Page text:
Energy Rollercoaster Showing Signs Of Manic Behavior

Market TalkFriday, Jul 8 2022
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The energy rollercoaster is in full effect this week as a huge reversal Thursday rally wiped out Wednesday’s heavy losses, only to see another round of selling to start Friday’s trading.   If futures settled at current levels they’d still be down more than 30 cents for gasoline and 35 cents for ULSD for the week, even though we had a 20+ cent recovery in Thursday’s session. 

This type of manic behavior can be a sign of a market that’s changing direction, as the “weak hands” give way to the “strong hands” who are in the market for the long haul, but the big question is if these huge swings are marking an end to the 7-month bull rally that more than doubled fuel prices, or an end to the 1-month pullback that cut them down by more than $1?   For now, short-term charts continue to give slight favor to prices moving lower – even though it’s tough to make a fundamental argument for more selling when you look at the inventory charts below.

US fuel inventories and days of supply for both gasoline and diesel are below the low end of their seasonal ranges, despite refineries running near their max in most regions.   Refined products saw a big increase in demand last week, which is largely expected leading up to a major US holiday, but total US petroleum demand is still holding below the levels we saw this time of year in 2019 and 2021.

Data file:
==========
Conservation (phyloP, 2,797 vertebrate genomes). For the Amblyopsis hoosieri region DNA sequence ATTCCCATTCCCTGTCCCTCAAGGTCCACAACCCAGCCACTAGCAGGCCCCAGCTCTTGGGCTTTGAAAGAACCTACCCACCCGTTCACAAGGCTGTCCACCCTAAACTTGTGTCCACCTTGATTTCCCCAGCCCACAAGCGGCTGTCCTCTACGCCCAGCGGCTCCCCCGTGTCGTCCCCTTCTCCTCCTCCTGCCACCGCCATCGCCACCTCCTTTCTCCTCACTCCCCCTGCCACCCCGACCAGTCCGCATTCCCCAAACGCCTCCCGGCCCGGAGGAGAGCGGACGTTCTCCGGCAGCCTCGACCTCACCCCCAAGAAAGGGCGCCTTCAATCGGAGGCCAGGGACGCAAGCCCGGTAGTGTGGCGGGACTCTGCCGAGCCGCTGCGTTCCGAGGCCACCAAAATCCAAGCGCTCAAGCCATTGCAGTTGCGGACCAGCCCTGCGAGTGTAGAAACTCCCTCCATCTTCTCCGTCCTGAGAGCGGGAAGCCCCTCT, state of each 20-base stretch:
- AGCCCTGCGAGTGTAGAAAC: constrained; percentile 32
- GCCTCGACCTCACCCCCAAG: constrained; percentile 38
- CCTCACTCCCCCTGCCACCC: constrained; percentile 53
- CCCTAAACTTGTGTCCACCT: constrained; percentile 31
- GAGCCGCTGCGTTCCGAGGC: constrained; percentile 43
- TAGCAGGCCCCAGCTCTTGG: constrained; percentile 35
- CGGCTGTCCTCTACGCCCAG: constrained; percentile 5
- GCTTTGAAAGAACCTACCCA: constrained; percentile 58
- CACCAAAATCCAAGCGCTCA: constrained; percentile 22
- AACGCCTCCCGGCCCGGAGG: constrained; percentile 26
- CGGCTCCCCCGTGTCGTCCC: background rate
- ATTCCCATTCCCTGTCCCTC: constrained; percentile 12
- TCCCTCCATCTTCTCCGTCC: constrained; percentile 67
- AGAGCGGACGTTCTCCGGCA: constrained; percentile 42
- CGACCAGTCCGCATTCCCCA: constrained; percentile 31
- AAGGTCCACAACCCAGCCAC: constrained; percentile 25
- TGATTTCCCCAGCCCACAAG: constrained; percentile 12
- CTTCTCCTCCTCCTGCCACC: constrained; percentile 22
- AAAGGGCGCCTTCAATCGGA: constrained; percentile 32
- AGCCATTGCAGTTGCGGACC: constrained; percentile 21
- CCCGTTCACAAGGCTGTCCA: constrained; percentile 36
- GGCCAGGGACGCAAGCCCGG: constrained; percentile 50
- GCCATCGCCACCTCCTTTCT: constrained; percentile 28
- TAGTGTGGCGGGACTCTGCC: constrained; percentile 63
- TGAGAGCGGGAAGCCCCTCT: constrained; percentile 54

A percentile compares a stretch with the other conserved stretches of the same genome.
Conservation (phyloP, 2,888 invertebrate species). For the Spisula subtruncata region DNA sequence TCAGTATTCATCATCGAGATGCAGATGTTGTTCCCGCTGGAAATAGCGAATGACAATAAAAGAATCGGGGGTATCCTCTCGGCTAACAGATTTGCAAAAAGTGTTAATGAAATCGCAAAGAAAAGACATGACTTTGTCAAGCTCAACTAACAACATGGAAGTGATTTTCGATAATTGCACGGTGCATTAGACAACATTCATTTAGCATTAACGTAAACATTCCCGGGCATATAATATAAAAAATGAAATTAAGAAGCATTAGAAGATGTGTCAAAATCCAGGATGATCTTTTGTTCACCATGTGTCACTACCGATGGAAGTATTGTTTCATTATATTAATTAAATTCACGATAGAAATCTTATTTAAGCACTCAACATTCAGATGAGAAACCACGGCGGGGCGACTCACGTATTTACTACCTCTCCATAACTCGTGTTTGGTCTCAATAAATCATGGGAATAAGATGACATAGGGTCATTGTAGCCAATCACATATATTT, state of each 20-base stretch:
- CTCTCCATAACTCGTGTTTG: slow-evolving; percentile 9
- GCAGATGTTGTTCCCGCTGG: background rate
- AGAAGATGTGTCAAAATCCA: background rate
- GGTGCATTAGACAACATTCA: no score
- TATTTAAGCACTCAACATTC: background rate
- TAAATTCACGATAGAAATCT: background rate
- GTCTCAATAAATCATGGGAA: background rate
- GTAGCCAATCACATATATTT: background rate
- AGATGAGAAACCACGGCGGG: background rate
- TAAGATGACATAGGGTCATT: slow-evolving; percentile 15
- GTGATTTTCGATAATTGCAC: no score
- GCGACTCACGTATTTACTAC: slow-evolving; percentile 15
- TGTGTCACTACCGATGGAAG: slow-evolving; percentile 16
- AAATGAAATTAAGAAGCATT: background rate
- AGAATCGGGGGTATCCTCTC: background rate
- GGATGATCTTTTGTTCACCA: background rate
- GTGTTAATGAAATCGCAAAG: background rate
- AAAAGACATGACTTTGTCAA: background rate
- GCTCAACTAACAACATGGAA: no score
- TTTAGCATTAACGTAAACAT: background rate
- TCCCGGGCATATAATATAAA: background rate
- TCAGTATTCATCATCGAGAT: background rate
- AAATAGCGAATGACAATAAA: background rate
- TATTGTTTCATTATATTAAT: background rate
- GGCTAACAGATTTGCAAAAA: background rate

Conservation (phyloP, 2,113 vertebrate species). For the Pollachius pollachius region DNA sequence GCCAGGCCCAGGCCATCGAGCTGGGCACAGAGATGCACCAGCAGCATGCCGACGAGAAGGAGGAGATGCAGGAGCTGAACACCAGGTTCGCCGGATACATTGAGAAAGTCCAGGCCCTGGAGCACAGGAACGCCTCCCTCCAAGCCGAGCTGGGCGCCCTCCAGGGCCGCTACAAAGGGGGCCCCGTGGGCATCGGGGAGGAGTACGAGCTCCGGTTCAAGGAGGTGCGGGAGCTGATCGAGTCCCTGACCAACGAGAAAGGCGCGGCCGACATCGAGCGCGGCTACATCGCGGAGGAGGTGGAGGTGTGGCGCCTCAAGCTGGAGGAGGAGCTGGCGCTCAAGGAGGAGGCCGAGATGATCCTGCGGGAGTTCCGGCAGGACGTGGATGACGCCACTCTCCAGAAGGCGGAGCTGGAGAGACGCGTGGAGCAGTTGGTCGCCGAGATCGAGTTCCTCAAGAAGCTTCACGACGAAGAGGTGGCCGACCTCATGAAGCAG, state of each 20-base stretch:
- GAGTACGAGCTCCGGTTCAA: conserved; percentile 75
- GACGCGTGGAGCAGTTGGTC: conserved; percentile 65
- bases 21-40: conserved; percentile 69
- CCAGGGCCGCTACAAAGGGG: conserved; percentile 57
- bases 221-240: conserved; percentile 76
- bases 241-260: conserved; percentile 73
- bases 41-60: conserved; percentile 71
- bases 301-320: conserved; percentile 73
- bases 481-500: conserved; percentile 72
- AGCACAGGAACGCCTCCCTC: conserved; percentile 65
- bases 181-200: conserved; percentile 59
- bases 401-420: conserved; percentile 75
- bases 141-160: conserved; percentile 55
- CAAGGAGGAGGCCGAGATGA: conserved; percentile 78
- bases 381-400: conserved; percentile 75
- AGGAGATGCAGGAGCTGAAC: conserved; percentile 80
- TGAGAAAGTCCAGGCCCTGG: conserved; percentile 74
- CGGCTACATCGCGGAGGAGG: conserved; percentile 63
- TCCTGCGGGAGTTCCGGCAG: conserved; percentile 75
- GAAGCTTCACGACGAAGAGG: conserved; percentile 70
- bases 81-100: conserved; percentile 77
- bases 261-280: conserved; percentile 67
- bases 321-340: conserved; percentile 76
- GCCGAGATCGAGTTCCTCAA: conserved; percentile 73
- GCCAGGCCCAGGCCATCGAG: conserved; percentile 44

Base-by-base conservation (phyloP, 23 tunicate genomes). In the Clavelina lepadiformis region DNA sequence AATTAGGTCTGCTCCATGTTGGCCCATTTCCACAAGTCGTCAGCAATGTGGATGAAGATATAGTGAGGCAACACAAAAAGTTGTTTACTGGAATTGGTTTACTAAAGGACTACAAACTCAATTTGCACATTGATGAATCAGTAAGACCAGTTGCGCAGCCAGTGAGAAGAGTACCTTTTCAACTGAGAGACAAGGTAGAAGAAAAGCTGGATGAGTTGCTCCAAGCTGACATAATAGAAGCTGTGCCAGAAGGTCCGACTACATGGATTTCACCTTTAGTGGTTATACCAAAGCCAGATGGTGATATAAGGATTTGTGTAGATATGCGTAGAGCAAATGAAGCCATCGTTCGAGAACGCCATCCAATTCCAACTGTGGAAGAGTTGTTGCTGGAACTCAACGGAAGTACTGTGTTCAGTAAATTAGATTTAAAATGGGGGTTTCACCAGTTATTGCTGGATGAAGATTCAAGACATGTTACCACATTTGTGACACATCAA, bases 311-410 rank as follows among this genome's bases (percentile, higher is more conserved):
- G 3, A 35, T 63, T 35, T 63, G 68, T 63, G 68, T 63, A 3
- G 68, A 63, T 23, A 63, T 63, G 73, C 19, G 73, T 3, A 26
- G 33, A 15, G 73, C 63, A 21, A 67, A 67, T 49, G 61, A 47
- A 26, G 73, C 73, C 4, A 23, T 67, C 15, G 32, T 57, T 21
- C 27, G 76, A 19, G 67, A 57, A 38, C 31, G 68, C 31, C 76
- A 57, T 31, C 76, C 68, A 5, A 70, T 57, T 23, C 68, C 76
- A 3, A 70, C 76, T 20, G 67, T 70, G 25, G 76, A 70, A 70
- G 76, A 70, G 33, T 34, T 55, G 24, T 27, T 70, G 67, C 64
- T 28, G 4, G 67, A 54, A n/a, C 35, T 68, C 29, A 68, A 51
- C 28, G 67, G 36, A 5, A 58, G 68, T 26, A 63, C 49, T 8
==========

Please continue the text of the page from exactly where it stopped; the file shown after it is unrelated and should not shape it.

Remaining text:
The West Coast is bucking the trend of the other US regions, with supplies for both gasoline and diesel above their seasonal averages, even though refinery runs remain well below year-ago levels.

Want to know why Group 3 diesel markets went from the weakest in the country for months to one of the strongest this week?  Take a look at the PADD 2 diesel chart below.

Equity markets gave up their overnight gains after the June payroll report, which showed another strong month for job growth in the US.   For those that remember the QE years of a decade ago when bad economic news was good for the stock market because it meant the FED would print more money, it’s easy to understand why good news on the labor front is bad news for markets because it all-but assures the FOMC will continue raising rates aggressively.   While energy markets were already in the red prior to the report, they’ve given up another couple of cents afterward in sympathy with stocks.

Charts from the DOE’s weekly status report included.

Click here to download a PDF of today’s TACenergy Market Talk.

Market Talk Update 07-08-22

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Market TalkFriday, Sep 29 2023

The Energy Bulls Are On The Run This Morning, Lead By Heating And Crude Oil Futures

The energy bulls are on the run this morning, lead by heating and crude oil futures. The November HO contract is trading ~7.5 cents per gallon (2.3%) higher while WTI is bumped $1.24 per barrel (1.3%) so far in pre-market trading. Their gasoline counterpart is rallying in sympathy with .3% gains to start the day.